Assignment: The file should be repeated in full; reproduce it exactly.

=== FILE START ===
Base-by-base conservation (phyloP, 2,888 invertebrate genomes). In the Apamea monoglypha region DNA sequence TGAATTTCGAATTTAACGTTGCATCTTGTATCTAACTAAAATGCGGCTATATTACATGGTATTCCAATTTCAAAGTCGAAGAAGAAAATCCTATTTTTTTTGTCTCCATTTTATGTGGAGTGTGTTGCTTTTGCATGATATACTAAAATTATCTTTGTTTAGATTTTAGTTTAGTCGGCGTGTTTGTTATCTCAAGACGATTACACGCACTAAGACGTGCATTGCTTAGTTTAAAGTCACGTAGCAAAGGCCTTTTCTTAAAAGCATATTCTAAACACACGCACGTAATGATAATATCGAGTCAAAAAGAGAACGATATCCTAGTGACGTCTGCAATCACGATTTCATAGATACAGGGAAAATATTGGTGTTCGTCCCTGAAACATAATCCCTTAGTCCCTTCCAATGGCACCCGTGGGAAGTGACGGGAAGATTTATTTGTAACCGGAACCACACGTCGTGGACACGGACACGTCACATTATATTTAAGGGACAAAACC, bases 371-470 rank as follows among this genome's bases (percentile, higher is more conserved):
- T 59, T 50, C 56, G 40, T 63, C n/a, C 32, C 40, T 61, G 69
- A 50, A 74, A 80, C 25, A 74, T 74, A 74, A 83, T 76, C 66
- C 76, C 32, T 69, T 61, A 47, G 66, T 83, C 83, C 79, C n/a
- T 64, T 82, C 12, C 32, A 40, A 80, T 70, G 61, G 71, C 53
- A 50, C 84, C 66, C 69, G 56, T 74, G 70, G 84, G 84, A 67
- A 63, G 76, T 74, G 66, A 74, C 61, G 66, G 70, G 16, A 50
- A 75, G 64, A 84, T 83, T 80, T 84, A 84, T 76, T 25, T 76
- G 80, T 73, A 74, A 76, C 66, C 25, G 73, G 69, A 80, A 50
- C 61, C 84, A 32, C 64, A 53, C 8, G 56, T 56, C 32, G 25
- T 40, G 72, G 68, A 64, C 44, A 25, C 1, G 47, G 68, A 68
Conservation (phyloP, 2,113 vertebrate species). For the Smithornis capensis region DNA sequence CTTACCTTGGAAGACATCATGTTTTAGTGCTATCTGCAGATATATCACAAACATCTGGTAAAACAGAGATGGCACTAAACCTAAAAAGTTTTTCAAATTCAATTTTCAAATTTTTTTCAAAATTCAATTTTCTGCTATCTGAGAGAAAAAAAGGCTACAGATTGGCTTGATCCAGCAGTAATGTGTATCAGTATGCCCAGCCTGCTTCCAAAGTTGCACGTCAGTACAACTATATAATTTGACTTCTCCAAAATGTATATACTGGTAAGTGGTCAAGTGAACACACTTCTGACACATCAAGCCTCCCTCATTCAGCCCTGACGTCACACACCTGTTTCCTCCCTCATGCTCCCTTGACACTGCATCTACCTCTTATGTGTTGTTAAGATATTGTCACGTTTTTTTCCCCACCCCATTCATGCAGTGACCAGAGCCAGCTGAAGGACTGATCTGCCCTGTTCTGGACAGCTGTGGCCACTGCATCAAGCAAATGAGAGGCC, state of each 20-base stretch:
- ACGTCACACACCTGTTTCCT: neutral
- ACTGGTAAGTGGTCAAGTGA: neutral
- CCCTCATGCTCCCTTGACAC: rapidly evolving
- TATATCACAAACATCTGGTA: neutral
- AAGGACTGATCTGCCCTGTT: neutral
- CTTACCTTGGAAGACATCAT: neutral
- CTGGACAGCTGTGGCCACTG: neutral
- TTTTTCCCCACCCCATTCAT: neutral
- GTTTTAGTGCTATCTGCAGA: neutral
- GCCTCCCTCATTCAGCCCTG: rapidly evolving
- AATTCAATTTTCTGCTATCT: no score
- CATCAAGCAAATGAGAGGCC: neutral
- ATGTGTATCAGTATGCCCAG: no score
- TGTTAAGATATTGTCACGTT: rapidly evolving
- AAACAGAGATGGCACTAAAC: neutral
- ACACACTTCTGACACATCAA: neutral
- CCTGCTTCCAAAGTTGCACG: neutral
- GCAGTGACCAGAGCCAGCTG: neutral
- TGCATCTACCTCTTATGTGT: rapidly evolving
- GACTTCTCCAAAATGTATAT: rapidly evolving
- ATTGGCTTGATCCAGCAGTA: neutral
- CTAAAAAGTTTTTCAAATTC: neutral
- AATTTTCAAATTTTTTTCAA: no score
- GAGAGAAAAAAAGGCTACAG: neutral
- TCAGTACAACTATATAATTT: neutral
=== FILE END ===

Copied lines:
Base-by-base conservation (phyloP, 2,888 invertebrate genomes). In the Apamea monoglypha region DNA sequence TGAATTTCGAATTTAACGTTGCATCTTGTATCTAACTAAAATGCGGCTATATTACATGGTATTCCAATTTCAAAGTCGAAGAAGAAAATCCTATTTTTTTTGTCTCCATTTTATGTGGAGTGTGTTGCTTTTGCATGATATACTAAAATTATCTTTGTTTAGATTTTAGTTTAGTCGGCGTGTTTGTTATCTCAAGACGATTACACGCACTAAGACGTGCATTGCTTAGTTTAAAGTCACGTAGCAAAGGCCTTTTCTTAAAAGCATATTCTAAACACACGCACGTAATGATAATATCGAGTCAAAAAGAGAACGATATCCTAGTGACGTCTGCAATCACGATTTCATAGATACAGGGAAAATATTGGTGTTCGTCCCTGAAACATAATCCCTTAGTCCCTTCCAATGGCACCCGTGGGAAGTGACGGGAAGATTTATTTGTAACCGGAACCACACGTCGTGGACACGGACACGTCACATTATATTTAAGGGACAAAACC, bases 371-470 rank as follows among this genome's bases (percentile, higher is more conserved):
- T 59, T 50, C 56, G 40, T 63, C n/a, C 32, C 40, T 61, G 69
- A 50, A 74, A 80, C 25, A 74, T 74, A 74, A 83, T 76, C 66
- C 76, C 32, T 69, T 61, A 47, G 66, T 83, C 83, C 79, C n/a
- T 64, T 82, C 12, C 32, A 40, A 80, T 70, G 61, G 71, C 53
- A 50, C 84, C 66, C 69, G 56, T 74, G 70, G 84, G 84, A 67
- A 63, G 76, T 74, G 66, A 74, C 61, G 66, G 70, G 16, A 50
- A 75, G 64, A 84, T 83, T 80, T 84, A 84, T 76, T 25, T 76
- G 80, T 73, A 74, A 76, C 66, C 25, G 73, G 69, A 80, A 50
- C 61, C 84, A 32, C 64, A 53, C 8, G 56, T 56, C 32, G 25
- T 40, G 72, G 68, A 64, C 44, A 25, C 1, G 47, G 68, A 68
Conservation (phyloP, 2,113 vertebrate species). For the Smithornis capensis region DNA sequence CTTACCTTGGAAGACATCATGTTTTAGTGCTATCTGCAGATATATCACAAACATCTGGTAAAACAGAGATGGCACTAAACCTAAAAAGTTTTTCAAATTCAATTTTCAAATTTTTTTCAAAATTCAATTTTCTGCTATCTGAGAGAAAAAAAGGCTACAGATTGGCTTGATCCAGCAGTAATGTGTATCAGTATGCCCAGCCTGCTTCCAAAGTTGCACGTCAGTACAACTATATAATTTGACTTCTCCAAAATGTATATACTGGTAAGTGGTCAAGTGAACACACTTCTGACACATCAAGCCTCCCTCATTCAGCCCTGACGTCACACACCTGTTTCCTCCCTCATGCTCCCTTGACACTGCATCTACCTCTTATGTGTTGTTAAGATATTGTCACGTTTTTTTCCCCACCCCATTCATGCAGTGACCAGAGCCAGCTGAAGGACTGATCTGCCCTGTTCTGGACAGCTGTGGCCACTGCATCAAGCAAATGAGAGGCC, state of each 20-base stretch:
- ACGTCACACACCTGTTTCCT: neutral
- ACTGGTAAGTGGTCAAGTGA: neutral
- CCCTCATGCTCCCTTGACAC: rapidly evolving
- TATATCACAAACATCTGGTA: neutral
- AAGGACTGATCTGCCCTGTT: neutral
- CTTACCTTGGAAGACATCAT: neutral
- CTGGACAGCTGTGGCCACTG: neutral
- TTTTTCCCCACCCCATTCAT: neutral
- GTTTTAGTGCTATCTGCAGA: neutral
- GCCTCCCTCATTCAGCCCTG: rapidly evolving
- AATTCAATTTTCTGCTATCT: no score
- CATCAAGCAAATGAGAGGCC: neutral
- ATGTGTATCAGTATGCCCAG: no score
- TGTTAAGATATTGTCACGTT: rapidly evolving
- AAACAGAGATGGCACTAAAC: neutral
- ACACACTTCTGACACATCAA: neutral
- CCTGCTTCCAAAGTTGCACG: neutral
- GCAGTGACCAGAGCCAGCTG: neutral
- TGCATCTACCTCTTATGTGT: rapidly evolving
- GACTTCTCCAAAATGTATAT: rapidly evolving
- ATTGGCTTGATCCAGCAGTA: neutral
- CTAAAAAGTTTTTCAAATTC: neutral
- AATTTTCAAATTTTTTTCAA: no score
- GAGAGAAAAAAAGGCTACAG: neutral
- TCAGTACAACTATATAATTT: neutral